Affordable Housing Code Changes Priority For Park City Planning Commission
Park City is working toward updating its land management code to better accommodate affordable housing development, and the Park City Planning Commission is keeping that item at the top of its to-do list.
As 2019 nears its end, Park City Planning Commissioner Mark Sletten says affordable housing—and how to build more of it—is an intense focus of the planning commission and Park City Planning Director Bruce Erickson.
“Bruce Erickson had sent out a list of I'm guessing about 25 or 30 items that we're going to be looking at over the course of the next year, and that was number one," Sletten said. "I think we all believe it's number one, that and transportation issues.”
Park City hired consulting firm Cascadia Partners to analyze the current land management code. They found current open space, parking, building height and setback requirements result in high-cost projects and regular requests for exceptions during the planning process. Additionally, density bonuses under the affordable housing master planned development option result in micro-units, as the only way to add density under the requirements is to shrink the units. Sletten says the planning commission unanimously approved changes to the land management code in 2018 regarding affordable housing, but the city council wanted more.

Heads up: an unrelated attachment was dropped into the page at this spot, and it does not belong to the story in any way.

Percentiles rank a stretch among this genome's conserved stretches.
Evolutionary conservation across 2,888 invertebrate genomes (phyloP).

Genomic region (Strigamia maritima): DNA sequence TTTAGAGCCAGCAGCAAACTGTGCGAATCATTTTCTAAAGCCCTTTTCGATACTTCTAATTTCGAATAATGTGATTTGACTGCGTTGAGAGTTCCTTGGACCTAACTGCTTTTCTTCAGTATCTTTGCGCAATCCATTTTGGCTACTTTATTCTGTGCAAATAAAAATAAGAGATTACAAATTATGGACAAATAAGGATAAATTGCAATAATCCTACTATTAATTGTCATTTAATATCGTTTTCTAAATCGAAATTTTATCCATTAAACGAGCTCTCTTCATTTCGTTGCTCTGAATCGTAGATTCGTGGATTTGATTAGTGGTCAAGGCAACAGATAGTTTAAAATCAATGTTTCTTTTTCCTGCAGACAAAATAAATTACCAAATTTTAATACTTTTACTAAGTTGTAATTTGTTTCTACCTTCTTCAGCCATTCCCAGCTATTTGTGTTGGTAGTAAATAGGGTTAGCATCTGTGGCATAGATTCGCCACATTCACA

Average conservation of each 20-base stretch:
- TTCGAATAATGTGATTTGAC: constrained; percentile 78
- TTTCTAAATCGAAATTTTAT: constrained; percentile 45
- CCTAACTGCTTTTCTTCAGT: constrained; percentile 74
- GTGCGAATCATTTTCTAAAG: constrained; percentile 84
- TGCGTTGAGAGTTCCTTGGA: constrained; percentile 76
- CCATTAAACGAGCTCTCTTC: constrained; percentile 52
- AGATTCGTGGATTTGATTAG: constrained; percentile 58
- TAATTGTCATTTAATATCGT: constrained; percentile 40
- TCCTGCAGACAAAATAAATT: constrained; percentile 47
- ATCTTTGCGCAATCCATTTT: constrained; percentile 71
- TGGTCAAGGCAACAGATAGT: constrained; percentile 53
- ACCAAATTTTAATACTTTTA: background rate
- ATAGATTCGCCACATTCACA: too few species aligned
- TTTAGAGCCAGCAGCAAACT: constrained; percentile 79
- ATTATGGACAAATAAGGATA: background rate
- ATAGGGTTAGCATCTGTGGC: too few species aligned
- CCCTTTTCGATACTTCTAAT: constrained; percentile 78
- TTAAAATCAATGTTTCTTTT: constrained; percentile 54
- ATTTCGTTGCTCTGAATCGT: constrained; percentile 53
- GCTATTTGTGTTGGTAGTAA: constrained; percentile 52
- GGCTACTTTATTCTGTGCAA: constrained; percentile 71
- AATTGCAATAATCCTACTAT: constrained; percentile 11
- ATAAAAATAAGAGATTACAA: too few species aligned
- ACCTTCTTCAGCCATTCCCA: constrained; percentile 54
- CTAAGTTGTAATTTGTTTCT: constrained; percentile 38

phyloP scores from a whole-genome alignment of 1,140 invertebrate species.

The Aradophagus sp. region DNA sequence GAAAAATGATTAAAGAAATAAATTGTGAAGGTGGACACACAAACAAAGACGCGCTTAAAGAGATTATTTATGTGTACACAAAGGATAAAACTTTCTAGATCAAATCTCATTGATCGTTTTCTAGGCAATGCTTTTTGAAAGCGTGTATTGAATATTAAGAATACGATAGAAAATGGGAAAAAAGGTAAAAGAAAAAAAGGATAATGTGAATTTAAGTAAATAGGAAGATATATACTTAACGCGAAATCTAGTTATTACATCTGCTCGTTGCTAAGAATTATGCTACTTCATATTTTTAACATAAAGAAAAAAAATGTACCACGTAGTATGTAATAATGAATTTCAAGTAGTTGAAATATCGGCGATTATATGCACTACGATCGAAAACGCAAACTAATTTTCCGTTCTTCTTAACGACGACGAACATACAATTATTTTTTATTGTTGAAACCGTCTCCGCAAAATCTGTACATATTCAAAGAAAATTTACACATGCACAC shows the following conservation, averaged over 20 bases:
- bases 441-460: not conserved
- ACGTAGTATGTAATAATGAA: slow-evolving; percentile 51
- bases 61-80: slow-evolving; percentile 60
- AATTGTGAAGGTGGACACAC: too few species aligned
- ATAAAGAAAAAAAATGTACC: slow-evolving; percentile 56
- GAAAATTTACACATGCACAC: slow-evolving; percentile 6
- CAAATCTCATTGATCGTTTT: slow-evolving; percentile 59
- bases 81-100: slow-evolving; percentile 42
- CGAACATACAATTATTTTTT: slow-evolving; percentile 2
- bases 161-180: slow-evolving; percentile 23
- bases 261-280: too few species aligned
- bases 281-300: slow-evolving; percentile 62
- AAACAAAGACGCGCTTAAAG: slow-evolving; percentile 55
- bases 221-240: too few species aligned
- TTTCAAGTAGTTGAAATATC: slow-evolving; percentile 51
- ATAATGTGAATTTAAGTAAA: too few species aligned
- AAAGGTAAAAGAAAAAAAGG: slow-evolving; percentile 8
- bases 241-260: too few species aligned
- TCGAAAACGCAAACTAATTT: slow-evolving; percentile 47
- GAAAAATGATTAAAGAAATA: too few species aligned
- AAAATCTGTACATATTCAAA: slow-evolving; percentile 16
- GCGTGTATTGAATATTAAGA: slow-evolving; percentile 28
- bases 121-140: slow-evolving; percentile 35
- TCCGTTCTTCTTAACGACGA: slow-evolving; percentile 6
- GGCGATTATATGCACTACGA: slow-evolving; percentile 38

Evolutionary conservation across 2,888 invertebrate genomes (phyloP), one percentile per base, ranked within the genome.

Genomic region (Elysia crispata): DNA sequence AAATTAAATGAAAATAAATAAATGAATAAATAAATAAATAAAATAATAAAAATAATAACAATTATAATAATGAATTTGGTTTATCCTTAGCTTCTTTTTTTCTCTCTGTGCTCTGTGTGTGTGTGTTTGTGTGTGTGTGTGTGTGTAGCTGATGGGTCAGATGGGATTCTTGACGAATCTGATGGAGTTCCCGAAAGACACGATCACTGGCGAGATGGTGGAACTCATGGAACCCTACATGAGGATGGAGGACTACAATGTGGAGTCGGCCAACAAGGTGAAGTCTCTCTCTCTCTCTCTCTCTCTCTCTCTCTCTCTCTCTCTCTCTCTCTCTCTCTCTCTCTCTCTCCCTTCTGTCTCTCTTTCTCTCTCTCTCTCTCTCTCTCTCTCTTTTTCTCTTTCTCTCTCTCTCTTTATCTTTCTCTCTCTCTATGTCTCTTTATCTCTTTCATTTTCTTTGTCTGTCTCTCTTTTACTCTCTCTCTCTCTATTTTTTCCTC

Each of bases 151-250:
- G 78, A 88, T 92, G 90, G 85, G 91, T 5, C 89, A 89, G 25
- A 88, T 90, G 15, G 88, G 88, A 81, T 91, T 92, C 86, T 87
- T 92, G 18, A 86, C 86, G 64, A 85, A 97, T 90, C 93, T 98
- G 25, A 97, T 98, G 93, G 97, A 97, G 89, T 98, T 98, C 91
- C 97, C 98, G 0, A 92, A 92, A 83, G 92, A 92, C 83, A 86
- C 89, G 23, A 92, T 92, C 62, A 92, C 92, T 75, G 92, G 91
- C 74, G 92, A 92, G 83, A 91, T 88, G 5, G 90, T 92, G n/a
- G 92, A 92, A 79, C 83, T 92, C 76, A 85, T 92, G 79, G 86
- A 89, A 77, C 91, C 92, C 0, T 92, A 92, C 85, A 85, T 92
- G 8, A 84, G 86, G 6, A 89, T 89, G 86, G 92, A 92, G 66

“City council put up their hands and said, 'wait a minute, here, we don't think that goes far enough for all of the issues,'" Sletten said. "What are the different tools that you can pull out of the box, so to speak, to create. It’s density, it’s height, it’s setbacks, it's all kinds of different things that either play well or not, depending on what your take is on it.”
Sletten says the city will need to be creative to encourage private developers to help Park City reach its affordable housing goals.
"We've got a mandate of 800 affordable units by 2026," Sletten said. "It’s a significant number, and it's going to need to be a private-public partnership relationship to make that happen."
Recently, the city council instructed staff to explore the feasibility of Cascadia’s recommendations.